What I’ve Learned from Lent and Easter

Lent and Easter are both over, and we’re at the beginning of a normal week. I’ve been thinking about what I’ve learned over the past forty days. It might not be what the church expected me to learn, but I know I have heard words from Jesus.

It’s because I have a burden. A burden for the person who comes to church alone for whatever reason. In our churches, we have a default setting. A setting where every adult is part of a married couple. And if people are different from that setting, there is pressure to conform. It’s not done purposefully, I know. But it’s done often enough that people who are alone can often feel like they’re the third wheel. It can happen with the college student who doesn’t have a boyfriend or girlfriend, and it can happen with the person who is widowed or divorced. It can happen with the person whose spouse doesn’t come to church or with the person whose spouse serves somewhere else. I think the last one is the hardest. You know your spouse is doing what Jesus has called them to do, but it is hard to see everyone sitting in couples. I won’t deny it.

People are generally oblivious as well. They ask if you’re going to celebrate a holiday with family not thinking there might not be any family to celebrate with. In fact, there is only one person I’ve ever known who has the gift of including a single person in their family gathering without making them feel weird. My college mom. From the first time I met her and her family, I knew I was always welcome. I remember fondly all the Sundays and holidays I spent at their homes when I was in college and across the country from my own family. They truly showed Jesus’ love to me.

But I digress. I was talking about Lent and Easter. Over the past forty days, I’ve spent a lot of time alone with Jesus–in prayer as I’ve worked through my Lent book. He’s brought me to the end of myself as I’ve asked questions that have been on my mind and heart. Especially this question. Why is the “church as a community” always talked about when all anyone ever wants to do is spend time with their own families, their own tribes. It’s frustrating to see things like “community” be given lip service when there are so many people in this world who are alone and hurting, people who are different from us, people we might not typically see.

Jesus reminded me that He saw them, and He still sees them today. He told me He sees all who are alone, even me when I don’t fit into church culture. It’s funny to talk like that when we’re told all the time not to try to fit into the world, but we also ask people to fit into a mold at church instead of loving and appreciating their differences. We’re all imperfect so loving other people is going to be done imperfectly until we go to be with Him. I know I’m imperfect, and I bet you all know you’re imperfect too. It’s overwhelming to think of all the mistakes I make as I try to be Jesus’ disciple in this world and make a difference, but not ever feeling accepted anywhere because I am so different.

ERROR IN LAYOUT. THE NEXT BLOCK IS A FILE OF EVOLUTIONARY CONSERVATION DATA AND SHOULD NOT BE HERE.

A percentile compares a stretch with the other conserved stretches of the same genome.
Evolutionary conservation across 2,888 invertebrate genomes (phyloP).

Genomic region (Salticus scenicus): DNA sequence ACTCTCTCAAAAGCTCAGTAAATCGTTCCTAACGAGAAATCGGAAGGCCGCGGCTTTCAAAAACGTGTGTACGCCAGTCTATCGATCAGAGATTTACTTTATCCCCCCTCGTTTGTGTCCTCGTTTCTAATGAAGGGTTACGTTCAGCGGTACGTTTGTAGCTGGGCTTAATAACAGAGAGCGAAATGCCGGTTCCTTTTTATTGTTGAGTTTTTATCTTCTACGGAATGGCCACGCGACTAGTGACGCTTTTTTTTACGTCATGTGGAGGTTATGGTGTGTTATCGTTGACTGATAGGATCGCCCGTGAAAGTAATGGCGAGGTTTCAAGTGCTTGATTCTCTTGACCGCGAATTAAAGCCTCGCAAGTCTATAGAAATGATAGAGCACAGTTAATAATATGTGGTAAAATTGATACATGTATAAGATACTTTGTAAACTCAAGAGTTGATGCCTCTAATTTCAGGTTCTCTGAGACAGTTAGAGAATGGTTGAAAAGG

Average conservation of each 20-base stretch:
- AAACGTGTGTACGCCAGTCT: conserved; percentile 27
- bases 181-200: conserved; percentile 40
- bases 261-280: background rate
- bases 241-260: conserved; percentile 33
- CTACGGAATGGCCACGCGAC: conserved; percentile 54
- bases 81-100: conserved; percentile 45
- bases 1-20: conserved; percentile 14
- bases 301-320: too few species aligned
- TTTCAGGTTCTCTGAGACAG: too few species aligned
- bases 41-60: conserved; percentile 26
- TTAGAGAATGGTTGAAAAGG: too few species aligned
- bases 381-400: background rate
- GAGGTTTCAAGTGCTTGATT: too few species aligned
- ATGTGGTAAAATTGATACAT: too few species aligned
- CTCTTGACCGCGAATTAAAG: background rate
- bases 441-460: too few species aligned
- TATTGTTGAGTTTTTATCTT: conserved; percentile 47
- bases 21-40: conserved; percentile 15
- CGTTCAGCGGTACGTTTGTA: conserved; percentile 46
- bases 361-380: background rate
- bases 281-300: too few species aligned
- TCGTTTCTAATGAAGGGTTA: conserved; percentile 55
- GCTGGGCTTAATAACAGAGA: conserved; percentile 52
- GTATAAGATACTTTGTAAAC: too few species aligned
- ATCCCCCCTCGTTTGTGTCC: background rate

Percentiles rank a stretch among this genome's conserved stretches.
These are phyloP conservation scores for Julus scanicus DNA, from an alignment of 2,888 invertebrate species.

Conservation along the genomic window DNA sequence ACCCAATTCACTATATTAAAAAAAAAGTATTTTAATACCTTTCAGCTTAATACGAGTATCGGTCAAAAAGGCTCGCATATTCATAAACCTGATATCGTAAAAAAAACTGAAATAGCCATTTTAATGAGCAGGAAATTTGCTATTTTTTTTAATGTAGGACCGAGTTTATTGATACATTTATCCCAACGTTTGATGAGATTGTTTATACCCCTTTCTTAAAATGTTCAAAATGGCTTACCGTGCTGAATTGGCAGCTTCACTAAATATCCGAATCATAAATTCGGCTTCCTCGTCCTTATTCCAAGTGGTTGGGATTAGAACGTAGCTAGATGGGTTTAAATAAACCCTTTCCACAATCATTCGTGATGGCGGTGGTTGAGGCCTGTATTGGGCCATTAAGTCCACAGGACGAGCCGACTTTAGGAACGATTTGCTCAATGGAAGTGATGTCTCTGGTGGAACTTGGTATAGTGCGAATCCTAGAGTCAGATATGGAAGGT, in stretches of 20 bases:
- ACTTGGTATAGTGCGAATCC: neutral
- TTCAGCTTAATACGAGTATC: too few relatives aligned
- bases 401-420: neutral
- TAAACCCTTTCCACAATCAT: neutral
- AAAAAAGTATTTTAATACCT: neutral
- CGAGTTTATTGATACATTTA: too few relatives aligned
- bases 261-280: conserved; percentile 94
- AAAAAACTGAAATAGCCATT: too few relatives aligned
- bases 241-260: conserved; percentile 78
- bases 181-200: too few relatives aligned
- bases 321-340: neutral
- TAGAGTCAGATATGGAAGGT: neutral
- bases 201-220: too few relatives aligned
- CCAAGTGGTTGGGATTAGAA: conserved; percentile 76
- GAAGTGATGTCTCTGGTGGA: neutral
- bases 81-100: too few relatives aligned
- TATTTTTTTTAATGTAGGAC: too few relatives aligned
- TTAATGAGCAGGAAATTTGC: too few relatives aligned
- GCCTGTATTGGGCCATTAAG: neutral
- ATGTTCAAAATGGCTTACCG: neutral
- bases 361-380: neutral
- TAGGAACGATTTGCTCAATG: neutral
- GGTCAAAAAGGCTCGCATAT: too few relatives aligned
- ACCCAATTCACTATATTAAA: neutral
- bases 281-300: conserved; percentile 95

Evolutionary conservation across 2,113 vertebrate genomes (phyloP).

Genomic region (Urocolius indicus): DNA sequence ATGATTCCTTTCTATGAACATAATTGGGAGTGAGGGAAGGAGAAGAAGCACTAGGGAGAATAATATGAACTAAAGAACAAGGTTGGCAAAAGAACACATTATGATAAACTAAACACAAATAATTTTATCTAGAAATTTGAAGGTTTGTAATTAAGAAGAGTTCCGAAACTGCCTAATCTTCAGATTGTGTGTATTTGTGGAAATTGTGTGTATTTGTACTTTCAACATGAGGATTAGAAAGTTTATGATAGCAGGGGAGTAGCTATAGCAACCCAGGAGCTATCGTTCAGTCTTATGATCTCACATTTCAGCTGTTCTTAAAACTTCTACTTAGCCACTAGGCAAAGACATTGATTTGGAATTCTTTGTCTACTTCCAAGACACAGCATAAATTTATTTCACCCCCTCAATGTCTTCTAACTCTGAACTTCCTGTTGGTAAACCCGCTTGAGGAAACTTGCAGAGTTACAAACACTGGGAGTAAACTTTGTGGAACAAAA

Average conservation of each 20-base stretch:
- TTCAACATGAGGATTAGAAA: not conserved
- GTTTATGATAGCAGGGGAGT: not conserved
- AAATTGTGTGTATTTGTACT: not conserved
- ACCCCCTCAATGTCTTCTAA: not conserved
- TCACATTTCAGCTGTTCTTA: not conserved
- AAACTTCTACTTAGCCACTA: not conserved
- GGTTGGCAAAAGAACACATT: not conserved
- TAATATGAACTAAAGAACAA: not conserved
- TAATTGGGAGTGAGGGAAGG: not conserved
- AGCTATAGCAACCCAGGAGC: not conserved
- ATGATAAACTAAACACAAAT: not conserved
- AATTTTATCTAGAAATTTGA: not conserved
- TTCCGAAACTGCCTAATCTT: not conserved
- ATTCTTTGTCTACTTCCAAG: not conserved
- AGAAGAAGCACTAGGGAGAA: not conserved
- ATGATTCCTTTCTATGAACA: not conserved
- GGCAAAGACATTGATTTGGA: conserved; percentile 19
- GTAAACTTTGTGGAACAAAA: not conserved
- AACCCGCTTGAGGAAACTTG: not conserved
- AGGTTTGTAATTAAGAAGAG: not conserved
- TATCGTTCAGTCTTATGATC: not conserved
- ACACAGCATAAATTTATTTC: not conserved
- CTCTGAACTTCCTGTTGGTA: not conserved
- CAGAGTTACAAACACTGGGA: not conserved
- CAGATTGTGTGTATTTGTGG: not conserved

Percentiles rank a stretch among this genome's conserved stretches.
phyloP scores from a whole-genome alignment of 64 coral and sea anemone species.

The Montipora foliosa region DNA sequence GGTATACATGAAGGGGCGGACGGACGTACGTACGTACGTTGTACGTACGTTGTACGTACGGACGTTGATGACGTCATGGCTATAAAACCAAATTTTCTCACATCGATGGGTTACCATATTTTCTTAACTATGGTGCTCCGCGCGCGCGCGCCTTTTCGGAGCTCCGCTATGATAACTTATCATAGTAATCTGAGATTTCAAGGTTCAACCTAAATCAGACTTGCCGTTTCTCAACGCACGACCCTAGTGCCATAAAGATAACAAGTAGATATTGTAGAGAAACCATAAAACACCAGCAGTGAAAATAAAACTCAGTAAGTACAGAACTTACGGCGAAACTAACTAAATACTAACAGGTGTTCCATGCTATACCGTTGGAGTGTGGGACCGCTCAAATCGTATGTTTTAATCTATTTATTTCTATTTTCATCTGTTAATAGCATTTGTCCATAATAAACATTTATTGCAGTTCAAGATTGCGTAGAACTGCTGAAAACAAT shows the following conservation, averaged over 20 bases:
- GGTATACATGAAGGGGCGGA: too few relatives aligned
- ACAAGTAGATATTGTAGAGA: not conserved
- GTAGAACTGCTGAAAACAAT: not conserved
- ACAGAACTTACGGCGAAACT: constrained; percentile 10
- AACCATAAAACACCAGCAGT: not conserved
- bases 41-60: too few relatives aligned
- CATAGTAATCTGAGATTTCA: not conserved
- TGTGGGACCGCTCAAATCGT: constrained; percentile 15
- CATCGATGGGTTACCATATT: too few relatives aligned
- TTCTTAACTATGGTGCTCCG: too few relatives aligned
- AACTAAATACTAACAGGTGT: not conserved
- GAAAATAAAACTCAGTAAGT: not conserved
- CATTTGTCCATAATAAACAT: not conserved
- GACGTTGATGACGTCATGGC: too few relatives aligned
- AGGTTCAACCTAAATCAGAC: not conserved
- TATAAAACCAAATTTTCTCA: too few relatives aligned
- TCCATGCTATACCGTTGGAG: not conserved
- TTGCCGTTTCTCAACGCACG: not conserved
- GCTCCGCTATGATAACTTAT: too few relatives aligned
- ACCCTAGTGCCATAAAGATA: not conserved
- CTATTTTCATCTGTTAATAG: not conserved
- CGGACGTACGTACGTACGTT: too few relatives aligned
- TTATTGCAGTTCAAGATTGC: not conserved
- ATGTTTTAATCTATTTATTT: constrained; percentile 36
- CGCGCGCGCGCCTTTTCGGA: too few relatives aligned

But, maybe that’s the point. Maybe I’m not supposed to be accepted anywhere, not even at church. Maybe I’m supposed to love without any expectation of being loved back except, of course, by Jesus. And then, my eyes were opened, to all of the times Jesus was there for me yesterday even when I felt like I had failed. He was there when two children asked for me to play with them. He was there as I counseled my own son who had been feeling like a third wheel in the middle of “couple-land.” I was able to give him good counsel because of all the times I have felt like a third wheel even though I am part of a couple. Jesus was even there when I got in line behind a family taking communion together. Boy, that hurt, and I cried.  I won’t gloss over it. There’s nothing like feeling alone in the middle of a group of people. But, of course, I couldn’t admit it to said group of people. I was able to admit it to Jesus later on though, and that’s when He reminded me He was there, even through the tears.

So, that’s what I learned during this Lent and Easter season. I learned that Jesus is always there for me even when other people are clueless or selfish. I learned that “community love” will always be broken and imperfect at least until we are with Jesus. And I learned that Jesus wants me to pay attention to the burdens He puts on my heart even when I’ve been told no by a “church person.” Because God always provides a way even when it seems impossible.

Father God, help me to put into practice the things I have learned. Help us all to pay attention to who we meet so we can share your love. Help us not to be clueless and selfish and help us to reflect your love in a world that desperately needs it. In Jesus’ Name, Amen!

God bless you all!

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